The International Federation of Journalists (IFJ) has welcomed the amendment of the new Egyptian anti-terrorism draft which removed yesterday the custodial sentence of up two years for publishing “false information on terrorist attacks that contradict official statements” but condemned the decision to replace it with a fine of between 23.000 – 58.000 € for the same offence, under Art 33 of the draft law.
The controversial clause was denounced by journalists in Egypt who considered it to be an attack on their independence. The IFJ has today backed the Egyptian Journalists’ Syndicate (EJS) which called for the repeal of the entire article, saying that the fine is “another type of imprisonment” as it would be far beyond the means of most journalists.
The amendment approved yesterday follows the submission the EJS to the government, arguing that the clause constitutes a violation of press freedom and was in breach of the country’s constitution adopted in 2014.
“The revision just creates another type of imprisonment,” said the EJS, denouncing the “totalitarian logic of the law, which aims to silence all opposition voices within the country. The article 33 of the draft law contradicts the article 71 of the Constitution, which states that ‘it is prohibited to censor, confiscate, suspend or shut down Egyptian newspapers and media outlets in any way,” except in times of war or general mobilization. In addition, “there are no alternative provisions to this article addressing the dissemination of false news on purpose.”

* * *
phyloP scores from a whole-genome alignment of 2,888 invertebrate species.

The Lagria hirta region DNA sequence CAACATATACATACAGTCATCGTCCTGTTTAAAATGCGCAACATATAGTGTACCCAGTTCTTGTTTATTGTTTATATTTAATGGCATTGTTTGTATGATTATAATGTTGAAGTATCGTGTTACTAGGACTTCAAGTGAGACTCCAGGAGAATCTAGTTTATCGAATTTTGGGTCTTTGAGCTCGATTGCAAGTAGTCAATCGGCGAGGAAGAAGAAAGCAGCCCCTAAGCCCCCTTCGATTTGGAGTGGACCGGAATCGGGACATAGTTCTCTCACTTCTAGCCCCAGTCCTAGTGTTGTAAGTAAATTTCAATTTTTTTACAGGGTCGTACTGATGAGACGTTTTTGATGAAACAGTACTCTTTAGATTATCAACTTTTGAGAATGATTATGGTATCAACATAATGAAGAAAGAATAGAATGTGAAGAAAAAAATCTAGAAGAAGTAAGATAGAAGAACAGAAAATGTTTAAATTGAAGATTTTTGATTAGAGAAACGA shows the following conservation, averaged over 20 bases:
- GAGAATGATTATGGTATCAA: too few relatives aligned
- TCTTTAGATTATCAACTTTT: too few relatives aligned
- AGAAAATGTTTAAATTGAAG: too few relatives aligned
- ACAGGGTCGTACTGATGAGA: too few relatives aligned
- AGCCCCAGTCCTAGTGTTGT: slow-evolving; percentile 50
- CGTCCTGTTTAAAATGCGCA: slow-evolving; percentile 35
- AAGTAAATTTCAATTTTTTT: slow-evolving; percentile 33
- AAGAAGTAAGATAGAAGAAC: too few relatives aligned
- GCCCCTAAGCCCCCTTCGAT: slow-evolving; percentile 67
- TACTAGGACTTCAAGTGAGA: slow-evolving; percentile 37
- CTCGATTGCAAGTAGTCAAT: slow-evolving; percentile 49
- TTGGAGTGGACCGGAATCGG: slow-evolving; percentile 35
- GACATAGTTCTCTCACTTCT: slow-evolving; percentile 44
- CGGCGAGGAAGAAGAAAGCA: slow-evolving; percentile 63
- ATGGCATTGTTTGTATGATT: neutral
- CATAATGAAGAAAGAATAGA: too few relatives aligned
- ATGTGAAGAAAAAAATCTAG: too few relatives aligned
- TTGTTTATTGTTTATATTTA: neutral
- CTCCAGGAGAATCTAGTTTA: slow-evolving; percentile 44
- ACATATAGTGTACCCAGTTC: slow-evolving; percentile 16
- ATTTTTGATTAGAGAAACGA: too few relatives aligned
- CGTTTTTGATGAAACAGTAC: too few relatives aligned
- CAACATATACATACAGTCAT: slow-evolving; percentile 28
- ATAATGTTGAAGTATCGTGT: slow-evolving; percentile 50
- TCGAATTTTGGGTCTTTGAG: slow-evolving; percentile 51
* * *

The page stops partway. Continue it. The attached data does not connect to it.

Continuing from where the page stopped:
The EJS is leading the fight to protect press freedom and independent journalism in Egypt in the face of mounting pressure on civil liberties in the country. Last week, 17 political parties gathered in a meeting in Cairo under the banner 'Egypt Fighting Terrorism.' During the meeting, they agreed in their statement that the draft law is in conformity with Egyptian constitution and called on the EJS to drop its opposition to the draft law and “take into consideration the crucial circumstances facing the homeland.”
The IFJ supports the EJS’ campaign to have the controversial article dropped entirely.
“The government is attempting to intimidate the media into toeing the official line through a crippling fine, which is totally unacceptable," said IFJ President Jim Boumelha. “We stand by our colleagues in the EJS in their opposition to the new provision as they resist using official statements as the only source of truth, thus becoming mouthpiece of their authorities. Journalism has always been about checking and re-checking all sources in order to reveal the whole truth to the public. Egyptian journalists play a crucial role in speaking truth to power as champions of the public interest, no matter who is currently in power. Replacing the imprisonment by a fine doesn’t change the fact that the law continues to aim at muzzling press freedom.”
According to reports, the draft law came partly in response to coverage of militant assaults on soldiers in the Sinai last July 1 after several media outlets reported higher tolls than security officials’. The bill still requires the approval of the Egyptian President Abdel Fattah al-Sisi who has to sign it into law.
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